What goes into the algorithm behind New Jersey’s bail reform?

There are fewer men and women in jail are awaiting trial and crime is down for the first half of the year. Advocates say those are signs that New Jersey bail reform, that started Jan. 1, is working.

“The initial data that we’ve seen makes me very hopeful that it is improving community safety, improving fairness and ensuring that voters aren’t overpaying for jail we don’t need to be,” said Vice President of Criminal Justice for the Laura and John Arnold Foundation Matt Alsdorf.  The foundation is a Texas nonprofit helping some 40 jurisdictions with bail reform.

“New Jersey is engaged in, I think, what is the most substantial reform of its pre-trial system, of its bail system, of any of the jurisdictions that we’ve worked with across the country,” he said.

New Jersey and the other states and counties rely on the Arnold Foundation’s Public Safety Assessment, or PSA. It’s an algorithm, or recipe, of nine factors that researchers came up with after reviewing some 750,000 pre-trial cases. The factors include age, nature of the charge, convictions, failure to appear and incarceration. The PSA questionnaire aims to predict whether someone charged with a crime will show up for court or commit a crime if released before trial, instead of relying on money for bail to get out.

“It doesn’t include things like neighborhood, or education level, or family status or anything like that,” said Alsdorf.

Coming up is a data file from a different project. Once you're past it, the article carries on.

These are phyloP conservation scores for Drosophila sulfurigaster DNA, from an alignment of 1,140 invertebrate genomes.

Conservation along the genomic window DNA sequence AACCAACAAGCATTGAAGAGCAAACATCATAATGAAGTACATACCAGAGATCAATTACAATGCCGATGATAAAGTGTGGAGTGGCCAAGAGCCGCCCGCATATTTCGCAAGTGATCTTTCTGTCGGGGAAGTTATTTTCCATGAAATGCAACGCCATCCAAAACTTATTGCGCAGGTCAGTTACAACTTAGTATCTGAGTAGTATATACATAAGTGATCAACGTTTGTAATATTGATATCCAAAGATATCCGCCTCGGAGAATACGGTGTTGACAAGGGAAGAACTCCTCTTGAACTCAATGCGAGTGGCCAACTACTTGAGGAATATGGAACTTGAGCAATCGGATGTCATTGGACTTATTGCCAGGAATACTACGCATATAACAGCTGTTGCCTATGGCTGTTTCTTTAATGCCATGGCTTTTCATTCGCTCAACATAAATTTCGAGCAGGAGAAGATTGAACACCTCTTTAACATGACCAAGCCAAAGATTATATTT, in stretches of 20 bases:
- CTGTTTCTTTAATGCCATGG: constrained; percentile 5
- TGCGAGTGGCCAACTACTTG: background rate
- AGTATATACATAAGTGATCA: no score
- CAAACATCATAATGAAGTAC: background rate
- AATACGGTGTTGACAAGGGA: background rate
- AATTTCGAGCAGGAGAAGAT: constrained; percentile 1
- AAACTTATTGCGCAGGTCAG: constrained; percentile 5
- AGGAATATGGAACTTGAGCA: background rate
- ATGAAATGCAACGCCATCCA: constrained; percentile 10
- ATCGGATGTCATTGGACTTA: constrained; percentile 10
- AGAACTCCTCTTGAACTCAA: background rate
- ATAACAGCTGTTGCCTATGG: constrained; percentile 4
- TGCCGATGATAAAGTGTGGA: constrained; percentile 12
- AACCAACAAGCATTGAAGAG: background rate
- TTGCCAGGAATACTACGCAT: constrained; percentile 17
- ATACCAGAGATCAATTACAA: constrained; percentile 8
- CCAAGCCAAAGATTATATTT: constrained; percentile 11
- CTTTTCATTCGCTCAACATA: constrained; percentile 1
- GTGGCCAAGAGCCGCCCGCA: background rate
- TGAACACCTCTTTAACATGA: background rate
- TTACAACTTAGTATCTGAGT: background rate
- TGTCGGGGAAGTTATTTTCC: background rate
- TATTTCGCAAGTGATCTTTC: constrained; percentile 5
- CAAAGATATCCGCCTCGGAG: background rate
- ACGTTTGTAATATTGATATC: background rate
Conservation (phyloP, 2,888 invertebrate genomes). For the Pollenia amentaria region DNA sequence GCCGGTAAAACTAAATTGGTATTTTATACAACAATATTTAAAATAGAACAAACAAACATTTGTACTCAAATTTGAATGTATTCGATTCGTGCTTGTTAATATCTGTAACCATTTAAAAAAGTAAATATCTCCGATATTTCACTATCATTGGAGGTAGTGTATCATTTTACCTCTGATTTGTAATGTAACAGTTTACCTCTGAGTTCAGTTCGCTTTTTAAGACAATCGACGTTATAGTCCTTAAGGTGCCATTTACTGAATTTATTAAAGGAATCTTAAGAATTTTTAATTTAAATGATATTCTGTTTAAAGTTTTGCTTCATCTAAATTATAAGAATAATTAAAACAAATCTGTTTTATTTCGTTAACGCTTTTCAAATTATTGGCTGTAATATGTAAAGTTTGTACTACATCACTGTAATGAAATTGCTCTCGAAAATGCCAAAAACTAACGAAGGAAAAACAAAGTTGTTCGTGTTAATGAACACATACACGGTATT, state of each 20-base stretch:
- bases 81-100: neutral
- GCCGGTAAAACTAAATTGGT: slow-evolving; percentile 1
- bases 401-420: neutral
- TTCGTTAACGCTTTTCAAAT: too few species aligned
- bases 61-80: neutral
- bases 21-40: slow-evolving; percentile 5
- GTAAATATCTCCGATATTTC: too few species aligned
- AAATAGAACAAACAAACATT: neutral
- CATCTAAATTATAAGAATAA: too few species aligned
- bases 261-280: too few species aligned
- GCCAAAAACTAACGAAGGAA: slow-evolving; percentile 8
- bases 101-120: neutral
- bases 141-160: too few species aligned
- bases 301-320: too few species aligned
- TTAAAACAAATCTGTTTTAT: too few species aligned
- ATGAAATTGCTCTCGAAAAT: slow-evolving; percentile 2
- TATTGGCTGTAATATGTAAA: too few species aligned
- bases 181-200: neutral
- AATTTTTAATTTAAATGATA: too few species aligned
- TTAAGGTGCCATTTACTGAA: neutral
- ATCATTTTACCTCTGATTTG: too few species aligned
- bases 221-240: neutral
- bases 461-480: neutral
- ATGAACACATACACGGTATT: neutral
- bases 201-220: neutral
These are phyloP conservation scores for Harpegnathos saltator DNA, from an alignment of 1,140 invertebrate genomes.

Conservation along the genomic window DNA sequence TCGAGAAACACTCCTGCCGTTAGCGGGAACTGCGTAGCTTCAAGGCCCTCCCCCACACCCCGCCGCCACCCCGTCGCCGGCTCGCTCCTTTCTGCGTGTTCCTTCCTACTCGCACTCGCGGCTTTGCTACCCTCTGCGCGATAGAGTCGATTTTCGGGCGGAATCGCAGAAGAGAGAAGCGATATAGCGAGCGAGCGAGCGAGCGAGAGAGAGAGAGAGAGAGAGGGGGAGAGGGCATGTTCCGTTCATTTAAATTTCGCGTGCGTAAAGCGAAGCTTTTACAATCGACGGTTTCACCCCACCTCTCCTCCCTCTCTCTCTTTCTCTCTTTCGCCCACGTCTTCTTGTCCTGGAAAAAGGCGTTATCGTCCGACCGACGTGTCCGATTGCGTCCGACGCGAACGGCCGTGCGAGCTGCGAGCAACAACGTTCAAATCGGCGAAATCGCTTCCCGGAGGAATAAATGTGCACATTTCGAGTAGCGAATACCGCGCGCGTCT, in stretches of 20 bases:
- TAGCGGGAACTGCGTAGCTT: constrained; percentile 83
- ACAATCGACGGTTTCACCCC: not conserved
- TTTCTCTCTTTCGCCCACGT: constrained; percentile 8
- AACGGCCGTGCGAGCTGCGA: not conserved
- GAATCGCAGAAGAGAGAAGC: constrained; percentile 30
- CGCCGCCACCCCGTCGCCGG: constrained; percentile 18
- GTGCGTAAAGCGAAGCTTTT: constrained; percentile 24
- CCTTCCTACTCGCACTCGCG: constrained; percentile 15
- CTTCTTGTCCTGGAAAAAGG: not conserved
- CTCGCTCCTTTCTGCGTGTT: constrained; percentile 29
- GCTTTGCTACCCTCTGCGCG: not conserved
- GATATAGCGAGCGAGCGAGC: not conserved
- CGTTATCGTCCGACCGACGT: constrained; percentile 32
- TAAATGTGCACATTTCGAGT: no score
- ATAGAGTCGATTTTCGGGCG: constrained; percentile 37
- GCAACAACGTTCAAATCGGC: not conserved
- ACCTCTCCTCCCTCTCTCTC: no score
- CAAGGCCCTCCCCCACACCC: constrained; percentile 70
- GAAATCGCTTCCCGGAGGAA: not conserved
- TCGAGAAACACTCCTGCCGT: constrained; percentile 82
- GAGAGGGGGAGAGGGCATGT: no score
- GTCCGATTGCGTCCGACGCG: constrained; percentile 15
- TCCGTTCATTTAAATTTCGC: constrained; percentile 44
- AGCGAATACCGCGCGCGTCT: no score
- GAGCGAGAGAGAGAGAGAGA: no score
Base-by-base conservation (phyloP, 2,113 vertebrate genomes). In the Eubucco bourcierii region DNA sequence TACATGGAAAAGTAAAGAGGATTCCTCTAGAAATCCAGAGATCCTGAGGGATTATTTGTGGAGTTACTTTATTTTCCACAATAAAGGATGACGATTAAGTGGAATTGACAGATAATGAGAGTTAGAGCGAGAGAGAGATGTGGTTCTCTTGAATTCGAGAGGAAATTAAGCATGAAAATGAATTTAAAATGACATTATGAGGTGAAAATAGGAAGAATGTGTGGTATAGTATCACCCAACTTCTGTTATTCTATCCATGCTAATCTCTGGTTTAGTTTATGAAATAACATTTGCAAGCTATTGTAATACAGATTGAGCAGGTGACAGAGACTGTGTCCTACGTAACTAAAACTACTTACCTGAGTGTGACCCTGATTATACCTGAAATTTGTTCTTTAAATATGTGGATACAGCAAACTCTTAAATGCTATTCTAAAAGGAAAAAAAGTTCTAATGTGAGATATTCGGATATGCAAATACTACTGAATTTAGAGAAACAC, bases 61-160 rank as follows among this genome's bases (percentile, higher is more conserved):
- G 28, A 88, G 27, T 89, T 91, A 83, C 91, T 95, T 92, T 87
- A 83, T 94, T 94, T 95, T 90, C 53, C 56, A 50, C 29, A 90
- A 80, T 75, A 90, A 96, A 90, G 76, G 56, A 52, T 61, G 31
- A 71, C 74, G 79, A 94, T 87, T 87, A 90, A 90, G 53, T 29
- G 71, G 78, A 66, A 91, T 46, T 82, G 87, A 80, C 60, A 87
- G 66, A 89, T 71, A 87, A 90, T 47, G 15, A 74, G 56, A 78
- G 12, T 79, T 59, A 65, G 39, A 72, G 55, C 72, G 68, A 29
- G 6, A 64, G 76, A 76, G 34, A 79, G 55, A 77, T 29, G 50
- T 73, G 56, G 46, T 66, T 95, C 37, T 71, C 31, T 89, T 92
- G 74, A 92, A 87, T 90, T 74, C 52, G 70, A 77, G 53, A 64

Those factors have been accused of leading to racial bias. Alsdorf says that when they were included, they did not make the tool any more predictive.

The Arnold Foundation came up with the PSA tool, but says it is in no way meant to replace the discretion of a judge.

“They can take into account any factors that they’re aware of outside of the risk assessment. So the objective of the risk assessment is in no way to determine what happens in the outcome of the case,” said Alsdorf.

When asked if this is a perfect system, Alsdorf replied, “No, of course not. Unfortunately, there is no way to create a perfect system.”

This summer, June Rodgers became the second person to sue New Jersey and the Arnold Foundation over bail reform. Rodgers blames reform for freeing a convict who days later was accused of murdering her son.

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“We’ve got a product that when you run people through it will tell you whether or not they’re dangerous. This product failed,” said President and CEO of Nexus Services Mike Donovan.

“I in no way minimize the tragedy of incidents that have happened in New Jersey, but I think it’s important to realize that those types of incidents happened in prior systems as well,” said Alsdorf.

How algorithmic predictions are used depends solely on humans. Rutgers University Law Professor Ellen Goodman says she’s curious as to how often New Jersey judges disregard or override the PSA, numbers New Jersey is not compiling.

“We don’t know how often that happens, so that’s data that local government may be collecting, maybe they’re not collecting. We think they should collect it, and we think that should be released to the public,” said Goodman.

Goodman co-founded the Rutgers Institute for Information Policy and Law. She welcomes the use of algorithms to peer into a judge’s decision making.

“In a way we now have the opportunity to get into the black box that we never had access to before and understand whether there are unconscious or systemic   bias, or other problems with fairness or errors, so that’s an advance,” she said.

The Arnold Foundation recognizes bail reform is drying up the bail bonds industry, which looms large in the two lawsuits.

“I think it’s a real shame that these special interests are trying to cherry pick these examples and use them to advance their own financial interests,” said Alsdorf.

As the suits move forward, the Arnold Foundation says so does the momentum for bail reform.